So, if the Ad ends the search, then fine the AdWords team did a great job, but Google doesn't need to manipulate what's shown in the organics to try and make that happen more often. They just need to have people come back to them and it'll happen often enough naturally, as long as the AdWords team does their job, and if they slip, then the organics are still there to keep visitors coming back.

They might (likely -- would be silly not to imo) manipulate/change the design/layout to try and make ad clicks happen more often, but there's no need to manipulate what's shown in the organic results based on advertising. The organics have been the key to their success since they started, so why would they mess with that?

I got this reply:
You think Google aren't interested in CTR split between organic and Adwords, even if it wasn't for simple accuracy testing? Layout testing? 2nd searches? Searcher satisfaction? Categorising searcher behaviour? All of this will be happening with comparison between ads and organic.

diberry




msg:4564996
 5:44 pm on Apr 15, 2013 (gmt 0)

TOI, you mentioned the separation of departments as a response to suggestions that Google (as a whole) is making sure the SERPs, ads and all, serve their bottom line. Or maybe you didn't mean it as a response, and it just read that way on the page. Sorry if I misunderstood - just wanted to see what page we're all on.

Google MUST be looking at the end result SERPs to make sure it works for them... beyond that are all those things we can't know for sure:

--What manipulations would boost profits for Google. We can speculate, and some things seem obvious, but as this thread shows there's often two reasonable ways to interpret the same data.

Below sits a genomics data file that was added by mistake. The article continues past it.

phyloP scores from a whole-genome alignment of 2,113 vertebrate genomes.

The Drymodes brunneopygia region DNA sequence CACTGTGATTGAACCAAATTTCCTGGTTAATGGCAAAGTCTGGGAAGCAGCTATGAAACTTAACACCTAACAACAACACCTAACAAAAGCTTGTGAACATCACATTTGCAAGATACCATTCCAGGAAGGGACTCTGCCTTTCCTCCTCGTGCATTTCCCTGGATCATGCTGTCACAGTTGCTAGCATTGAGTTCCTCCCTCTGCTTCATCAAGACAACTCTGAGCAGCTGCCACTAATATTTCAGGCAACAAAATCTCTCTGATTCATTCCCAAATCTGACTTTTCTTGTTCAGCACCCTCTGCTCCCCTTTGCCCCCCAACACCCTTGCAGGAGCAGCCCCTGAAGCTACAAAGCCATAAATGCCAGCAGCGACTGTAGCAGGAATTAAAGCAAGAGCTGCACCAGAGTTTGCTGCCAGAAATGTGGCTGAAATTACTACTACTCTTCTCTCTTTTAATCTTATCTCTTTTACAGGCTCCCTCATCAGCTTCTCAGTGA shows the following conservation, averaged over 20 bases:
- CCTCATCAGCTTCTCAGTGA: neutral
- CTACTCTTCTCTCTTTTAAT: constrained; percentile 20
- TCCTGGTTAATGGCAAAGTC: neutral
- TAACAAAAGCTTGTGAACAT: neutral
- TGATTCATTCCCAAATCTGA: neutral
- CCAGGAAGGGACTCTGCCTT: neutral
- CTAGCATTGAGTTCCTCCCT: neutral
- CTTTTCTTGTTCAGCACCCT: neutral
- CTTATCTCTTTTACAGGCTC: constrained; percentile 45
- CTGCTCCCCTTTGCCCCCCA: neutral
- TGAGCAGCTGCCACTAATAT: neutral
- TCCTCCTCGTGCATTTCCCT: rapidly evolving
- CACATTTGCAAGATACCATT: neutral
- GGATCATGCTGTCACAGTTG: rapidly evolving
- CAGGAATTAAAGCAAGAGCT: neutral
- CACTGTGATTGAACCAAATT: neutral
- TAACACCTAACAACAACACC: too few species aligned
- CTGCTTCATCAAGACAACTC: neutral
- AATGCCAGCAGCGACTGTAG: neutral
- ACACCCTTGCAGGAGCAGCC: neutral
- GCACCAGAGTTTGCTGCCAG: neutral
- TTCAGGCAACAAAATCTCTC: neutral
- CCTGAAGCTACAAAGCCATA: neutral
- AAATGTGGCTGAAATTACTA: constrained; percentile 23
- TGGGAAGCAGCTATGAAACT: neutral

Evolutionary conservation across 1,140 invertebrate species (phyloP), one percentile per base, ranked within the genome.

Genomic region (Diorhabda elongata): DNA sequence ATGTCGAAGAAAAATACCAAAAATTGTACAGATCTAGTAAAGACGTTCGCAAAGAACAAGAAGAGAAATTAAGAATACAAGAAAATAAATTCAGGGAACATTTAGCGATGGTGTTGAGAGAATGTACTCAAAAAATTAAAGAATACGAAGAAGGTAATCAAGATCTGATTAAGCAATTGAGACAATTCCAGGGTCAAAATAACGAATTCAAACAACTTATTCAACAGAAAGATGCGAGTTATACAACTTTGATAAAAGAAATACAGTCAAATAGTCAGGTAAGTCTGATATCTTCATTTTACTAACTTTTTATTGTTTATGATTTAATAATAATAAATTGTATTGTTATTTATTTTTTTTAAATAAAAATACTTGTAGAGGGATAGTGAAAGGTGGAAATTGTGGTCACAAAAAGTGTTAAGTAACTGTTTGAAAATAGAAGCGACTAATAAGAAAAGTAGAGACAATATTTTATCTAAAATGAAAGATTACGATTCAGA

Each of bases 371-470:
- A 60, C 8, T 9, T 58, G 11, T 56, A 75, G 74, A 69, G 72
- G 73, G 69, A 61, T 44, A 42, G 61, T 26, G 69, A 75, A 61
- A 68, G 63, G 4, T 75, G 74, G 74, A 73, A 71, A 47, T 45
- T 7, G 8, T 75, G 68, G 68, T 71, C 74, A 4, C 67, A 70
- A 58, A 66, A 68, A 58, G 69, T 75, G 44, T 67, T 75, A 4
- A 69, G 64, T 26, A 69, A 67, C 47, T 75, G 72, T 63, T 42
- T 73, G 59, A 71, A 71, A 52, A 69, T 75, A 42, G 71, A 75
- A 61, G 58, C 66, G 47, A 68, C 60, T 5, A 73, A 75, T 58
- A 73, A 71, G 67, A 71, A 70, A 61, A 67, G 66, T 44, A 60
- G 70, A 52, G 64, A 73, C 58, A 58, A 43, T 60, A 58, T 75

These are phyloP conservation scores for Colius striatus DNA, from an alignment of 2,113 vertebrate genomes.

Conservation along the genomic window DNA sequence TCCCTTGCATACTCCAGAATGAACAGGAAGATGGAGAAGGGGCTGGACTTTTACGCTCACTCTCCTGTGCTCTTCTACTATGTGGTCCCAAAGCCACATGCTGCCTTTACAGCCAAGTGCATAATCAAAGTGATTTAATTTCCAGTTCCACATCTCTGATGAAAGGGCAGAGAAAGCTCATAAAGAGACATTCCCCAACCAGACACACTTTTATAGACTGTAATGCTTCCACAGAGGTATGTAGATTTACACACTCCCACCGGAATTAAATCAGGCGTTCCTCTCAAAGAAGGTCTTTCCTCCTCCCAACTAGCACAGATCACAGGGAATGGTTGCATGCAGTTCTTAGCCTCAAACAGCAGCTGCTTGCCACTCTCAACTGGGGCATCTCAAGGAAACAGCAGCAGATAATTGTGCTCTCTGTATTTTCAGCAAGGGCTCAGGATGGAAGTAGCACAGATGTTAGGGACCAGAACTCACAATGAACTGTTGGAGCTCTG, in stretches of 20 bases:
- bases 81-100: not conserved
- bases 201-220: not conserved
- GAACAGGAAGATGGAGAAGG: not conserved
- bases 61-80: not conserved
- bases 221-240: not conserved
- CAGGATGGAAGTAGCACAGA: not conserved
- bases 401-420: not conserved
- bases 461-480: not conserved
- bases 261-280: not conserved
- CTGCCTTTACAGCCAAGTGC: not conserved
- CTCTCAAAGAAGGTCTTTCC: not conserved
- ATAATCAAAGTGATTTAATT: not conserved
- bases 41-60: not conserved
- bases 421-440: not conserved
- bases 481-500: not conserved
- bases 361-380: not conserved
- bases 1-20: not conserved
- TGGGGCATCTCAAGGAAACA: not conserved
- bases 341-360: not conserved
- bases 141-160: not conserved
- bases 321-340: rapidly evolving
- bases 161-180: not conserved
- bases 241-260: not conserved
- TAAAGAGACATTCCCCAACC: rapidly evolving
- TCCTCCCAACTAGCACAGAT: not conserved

--Which manipulations, if any, Google is willing to engage in from a corporate culture/ethics/legal risk standpoint. That's where opinions are sharply divided because it's a moral assessment of people none of us (?) knows personally.
--Who at Google knows about any manipulations they may be engaging in - or evaluating and then deciding not to engage in.

My own opinion is simply that Google probably considers ANY strategy that might boost profits, and then rejects some which are deemed too risky or too unethical. Where they set their ethics lines, I have no idea. And as for legal risks, I'm not even sure anyone knows precisely what's legal or what's Google's responsibility in a lot of situations. The law is still so far behind on it all.

netmeg




msg:4564999
 6:01 pm on Apr 15, 2013 (gmt 0)

Adsense is just an ad publisher division of Google - they don't care where you get your website traffic from - they simply deliver ads for your website.


Boy is this ever wrong. You do realize that AdSense is the other half of AdWords, right? Nothing happens to one that doesn't affect the other, and traffic quality is largely what drives smart pricing.

The point being, there are a TON of things that go into it, I don't know all of them, you don't know all of them, and you're gonna believe what you're gonna believe.

This business of Google manipulating organic results in order to boost ads - I've certainly seen them switch out the layout and the backgrounds of the ads, but changing the organic results? Over almost ten years and hundreds of websites and many AdWords clients (and probably tens of thousands of searches) I have never seen any sign of this. And I've looked.